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Self-Harm Treatment for Teens and Young Adult

A young man reflects on treatment for self-harm
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Self-harm is often linked to serious mental health issues, which is why understanding the root of self-harm is key to long-lasting recovery. Fill out the short form below or call us directly to start healing today with Charlie Health.

A young man reflects on treatment for self-harm

How is self-harm diagnosed?

Self-harm is not a diagnosable mental health condition, but it’s often associated with underlying mental health conditions. In a clinical assessment, a mental health provider usually identifies the underlying issues that may lead to self-harm, such as anxiety, trauma, or depression.

How does Charlie Health treat self-harm?

Charlie Health takes a trauma-informed and relationally-focused approach to working with clients dealing with self-harm. 

Clients who self-harm are often dealing with attachment issues, stressful relationships, or trauma. Our all-virtual model offers a safe and accessible space for clients to foster connections with others and navigate the triggers that often lead to self-harm together. 

Our goal is to help our clients develop the skills necessary to deal with their mental health issues in a constructive manner.

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What are the best types of therapy for self-harm?

Dialectical behavior therapy (DBT) skills

Dialectical behavior therapy (DBT) skills can provide people who self-harm with a structured framework to manage their emotional distress and help them find healthier coping mechanisms than self-harm. DBT teaches skills that help people regulate their emotional responses and tolerate intense feelings without self-harming. Overall, DBT empowers people to better understand and manage their emotions, ultimately reducing the urge to self-harm and promoting healthier coping skills.

Group support

Group support can serve as a safe and empathetic space for people who self-harm to talk about their experiences, thoughts, and feelings with others who may face similar challenges. It can make people who self-harm feel less alone and get advice from others on coping strategies, all of which can help reduce the urge to self-harm. Group members can also hold each other accountable and celebrate each other’s successes in their journey towards healthier coping mechanisms and emotional regulation.

Other related areas of care may include


Reach out

Call our Admissions Team 24/7 or fill out our quick online form to verify your insurance coverage and get started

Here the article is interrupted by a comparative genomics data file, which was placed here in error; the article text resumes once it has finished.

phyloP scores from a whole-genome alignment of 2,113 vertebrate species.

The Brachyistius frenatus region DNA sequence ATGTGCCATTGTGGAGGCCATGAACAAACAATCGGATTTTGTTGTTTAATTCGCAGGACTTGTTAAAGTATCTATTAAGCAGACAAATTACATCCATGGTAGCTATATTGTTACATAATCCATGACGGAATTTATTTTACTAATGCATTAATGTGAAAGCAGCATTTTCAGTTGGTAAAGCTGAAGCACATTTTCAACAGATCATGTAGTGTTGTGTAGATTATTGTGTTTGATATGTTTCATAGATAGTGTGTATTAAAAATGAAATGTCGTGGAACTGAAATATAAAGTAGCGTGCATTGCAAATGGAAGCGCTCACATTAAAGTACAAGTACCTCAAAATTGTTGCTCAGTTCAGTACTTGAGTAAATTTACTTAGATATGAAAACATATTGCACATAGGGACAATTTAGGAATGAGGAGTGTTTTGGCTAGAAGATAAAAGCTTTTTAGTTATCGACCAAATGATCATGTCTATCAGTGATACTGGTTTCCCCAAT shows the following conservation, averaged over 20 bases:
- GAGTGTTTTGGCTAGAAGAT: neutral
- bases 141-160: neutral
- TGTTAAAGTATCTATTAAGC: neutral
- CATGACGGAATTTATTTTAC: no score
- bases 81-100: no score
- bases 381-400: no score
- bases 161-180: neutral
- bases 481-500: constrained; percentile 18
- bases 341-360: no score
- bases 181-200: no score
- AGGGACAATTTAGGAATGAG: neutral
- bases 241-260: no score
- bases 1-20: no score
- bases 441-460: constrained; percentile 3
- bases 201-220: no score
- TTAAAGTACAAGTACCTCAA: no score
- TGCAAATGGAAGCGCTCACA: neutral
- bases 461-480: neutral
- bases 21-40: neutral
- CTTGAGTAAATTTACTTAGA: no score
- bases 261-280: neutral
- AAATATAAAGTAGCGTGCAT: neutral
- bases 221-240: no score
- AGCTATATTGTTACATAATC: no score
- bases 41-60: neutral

Get matched

We’ll conduct a thorough assessment to create your personalized virtual treatment plan


Start healing

Meet your peers in groups and your primary therapist in as little as 24 hours

FAQs for Self-Harm

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What are the main signs of self-harm?

Some main signs of self-harm are:

  • Deliberate self-injury like cutting, burning, or scratching
  • Unexplained cuts, bruises, or scars
  • Wearing concealing clothing even in warm weather
  • Isolation
  • Mood changes
  • Emotional distress
  • Secrecy

It’s important to understand that not everyone who self-harms will show all of these signs. If you’re in imminent danger of hurting yourself, this is a mental health emergency. Contact The Suicide & Crisis Lifeline 24/7 by calling or texting 988.

How common is self-harm?

It’s challenging to determine how common self-harm is because of underreporting and stigma associated with the behavior. Anyone of any age can self-harm, but research indicates that self-harming is more commonly reported among young people and women. Some studies suggest rates of self-harm among adolescents and young adults are around 10-15% in some cases.

What causes self-harm?

Self-harm is typically caused by a mix of emotional, psychological, and environmental factors. Underlying mental health conditions, including depression and past trauma, can contribute to self-harming behaviors. Also, self-harm is often a way for people to cope with intense emotional pain, anxiety, or emotions, so a lack of effective emotional regulation strategies can cause self-harm.

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